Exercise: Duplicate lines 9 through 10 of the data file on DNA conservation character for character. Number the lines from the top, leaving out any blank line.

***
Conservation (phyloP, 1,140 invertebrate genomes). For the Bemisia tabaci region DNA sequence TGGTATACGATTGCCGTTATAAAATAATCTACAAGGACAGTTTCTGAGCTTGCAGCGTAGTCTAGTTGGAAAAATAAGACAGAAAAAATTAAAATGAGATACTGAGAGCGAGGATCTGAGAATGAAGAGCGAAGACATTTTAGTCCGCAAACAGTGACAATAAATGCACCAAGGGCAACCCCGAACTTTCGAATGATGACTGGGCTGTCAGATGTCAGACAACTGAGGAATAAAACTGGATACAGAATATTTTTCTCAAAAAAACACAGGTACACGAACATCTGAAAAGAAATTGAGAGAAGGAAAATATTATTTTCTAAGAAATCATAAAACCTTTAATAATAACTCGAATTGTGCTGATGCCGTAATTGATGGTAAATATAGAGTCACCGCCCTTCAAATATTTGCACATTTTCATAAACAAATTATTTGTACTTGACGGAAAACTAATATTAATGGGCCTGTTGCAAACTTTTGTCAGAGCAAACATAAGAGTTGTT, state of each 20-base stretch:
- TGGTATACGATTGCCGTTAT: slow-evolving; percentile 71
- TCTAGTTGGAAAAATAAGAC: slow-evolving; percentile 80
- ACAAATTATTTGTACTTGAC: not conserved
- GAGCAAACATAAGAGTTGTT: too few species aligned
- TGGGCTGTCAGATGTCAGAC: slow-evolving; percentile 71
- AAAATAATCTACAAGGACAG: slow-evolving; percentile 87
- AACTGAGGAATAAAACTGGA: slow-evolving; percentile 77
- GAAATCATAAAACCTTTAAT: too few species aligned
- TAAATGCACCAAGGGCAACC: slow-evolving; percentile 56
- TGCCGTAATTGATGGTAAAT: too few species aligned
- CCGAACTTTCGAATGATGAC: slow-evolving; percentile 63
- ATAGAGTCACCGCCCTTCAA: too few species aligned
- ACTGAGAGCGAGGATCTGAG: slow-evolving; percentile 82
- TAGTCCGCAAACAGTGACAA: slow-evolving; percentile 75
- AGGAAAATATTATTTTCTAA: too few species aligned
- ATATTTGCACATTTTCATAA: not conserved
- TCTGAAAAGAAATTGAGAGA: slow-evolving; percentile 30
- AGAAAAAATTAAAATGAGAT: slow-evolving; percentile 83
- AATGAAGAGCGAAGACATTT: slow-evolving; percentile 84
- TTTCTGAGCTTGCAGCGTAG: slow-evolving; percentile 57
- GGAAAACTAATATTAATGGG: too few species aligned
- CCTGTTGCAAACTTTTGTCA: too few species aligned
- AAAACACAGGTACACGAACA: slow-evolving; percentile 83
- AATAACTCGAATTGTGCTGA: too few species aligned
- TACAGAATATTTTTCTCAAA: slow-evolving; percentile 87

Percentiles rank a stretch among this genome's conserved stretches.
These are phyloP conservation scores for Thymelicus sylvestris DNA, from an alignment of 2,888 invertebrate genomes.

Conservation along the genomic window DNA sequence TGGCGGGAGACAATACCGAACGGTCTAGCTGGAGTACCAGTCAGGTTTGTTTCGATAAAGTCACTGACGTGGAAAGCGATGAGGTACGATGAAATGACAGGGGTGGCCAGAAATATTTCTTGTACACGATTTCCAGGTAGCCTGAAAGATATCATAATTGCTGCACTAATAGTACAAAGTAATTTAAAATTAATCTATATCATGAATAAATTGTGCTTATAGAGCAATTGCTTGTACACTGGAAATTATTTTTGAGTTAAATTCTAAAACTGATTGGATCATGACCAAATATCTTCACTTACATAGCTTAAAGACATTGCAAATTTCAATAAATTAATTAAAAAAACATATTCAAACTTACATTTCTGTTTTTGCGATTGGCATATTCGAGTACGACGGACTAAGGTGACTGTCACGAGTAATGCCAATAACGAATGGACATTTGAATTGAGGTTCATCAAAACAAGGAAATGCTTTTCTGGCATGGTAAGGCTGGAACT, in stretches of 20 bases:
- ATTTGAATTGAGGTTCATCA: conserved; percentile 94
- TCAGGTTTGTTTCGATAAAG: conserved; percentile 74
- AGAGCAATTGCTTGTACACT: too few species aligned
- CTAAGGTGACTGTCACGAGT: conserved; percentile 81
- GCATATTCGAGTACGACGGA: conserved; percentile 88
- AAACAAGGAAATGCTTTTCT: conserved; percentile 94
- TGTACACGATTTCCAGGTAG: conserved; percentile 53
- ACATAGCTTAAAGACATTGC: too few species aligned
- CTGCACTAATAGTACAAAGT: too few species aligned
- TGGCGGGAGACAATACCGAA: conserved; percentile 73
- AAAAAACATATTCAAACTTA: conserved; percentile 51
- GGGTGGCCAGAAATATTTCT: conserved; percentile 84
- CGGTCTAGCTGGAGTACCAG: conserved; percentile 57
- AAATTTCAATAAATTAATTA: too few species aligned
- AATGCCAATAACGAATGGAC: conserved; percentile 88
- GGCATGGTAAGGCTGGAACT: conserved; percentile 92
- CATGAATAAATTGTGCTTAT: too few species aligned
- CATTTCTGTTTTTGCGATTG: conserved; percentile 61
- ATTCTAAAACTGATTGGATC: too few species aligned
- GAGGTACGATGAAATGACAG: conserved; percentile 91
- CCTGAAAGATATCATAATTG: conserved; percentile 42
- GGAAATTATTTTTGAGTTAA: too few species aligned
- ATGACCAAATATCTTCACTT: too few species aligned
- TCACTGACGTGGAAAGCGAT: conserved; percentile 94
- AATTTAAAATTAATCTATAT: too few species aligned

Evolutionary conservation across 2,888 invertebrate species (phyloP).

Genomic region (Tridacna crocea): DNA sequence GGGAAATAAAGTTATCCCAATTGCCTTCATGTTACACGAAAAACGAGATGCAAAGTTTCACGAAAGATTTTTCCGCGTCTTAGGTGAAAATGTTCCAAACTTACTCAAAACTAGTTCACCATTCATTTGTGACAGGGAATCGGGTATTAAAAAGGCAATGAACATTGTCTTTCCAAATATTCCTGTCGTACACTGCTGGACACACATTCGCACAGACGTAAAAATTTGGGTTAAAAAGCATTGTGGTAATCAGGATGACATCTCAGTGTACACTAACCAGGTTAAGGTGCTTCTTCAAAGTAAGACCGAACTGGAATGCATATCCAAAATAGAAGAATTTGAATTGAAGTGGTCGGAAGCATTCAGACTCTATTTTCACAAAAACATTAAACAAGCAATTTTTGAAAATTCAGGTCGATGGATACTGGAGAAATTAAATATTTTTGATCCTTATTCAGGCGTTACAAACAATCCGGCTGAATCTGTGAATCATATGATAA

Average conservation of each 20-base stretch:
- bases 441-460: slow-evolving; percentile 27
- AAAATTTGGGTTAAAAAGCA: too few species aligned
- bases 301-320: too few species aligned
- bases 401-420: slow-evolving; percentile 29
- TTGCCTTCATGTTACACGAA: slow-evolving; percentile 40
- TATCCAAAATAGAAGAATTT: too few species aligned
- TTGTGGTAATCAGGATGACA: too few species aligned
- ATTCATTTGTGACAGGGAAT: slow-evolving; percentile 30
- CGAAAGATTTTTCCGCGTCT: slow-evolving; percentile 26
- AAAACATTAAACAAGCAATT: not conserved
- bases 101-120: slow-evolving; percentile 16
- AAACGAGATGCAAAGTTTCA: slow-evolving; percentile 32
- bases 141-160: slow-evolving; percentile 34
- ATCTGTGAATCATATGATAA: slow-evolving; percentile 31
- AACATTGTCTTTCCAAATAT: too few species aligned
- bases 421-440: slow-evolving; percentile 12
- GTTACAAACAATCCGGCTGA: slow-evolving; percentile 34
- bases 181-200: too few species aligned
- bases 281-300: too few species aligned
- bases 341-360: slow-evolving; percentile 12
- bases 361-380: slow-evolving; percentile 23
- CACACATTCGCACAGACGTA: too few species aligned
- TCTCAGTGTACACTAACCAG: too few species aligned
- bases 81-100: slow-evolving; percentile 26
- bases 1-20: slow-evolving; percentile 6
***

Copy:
- GAAATCATAAAACCTTTAAT: too few species aligned
- TAAATGCACCAAGGGCAACC: slow-evolving; percentile 56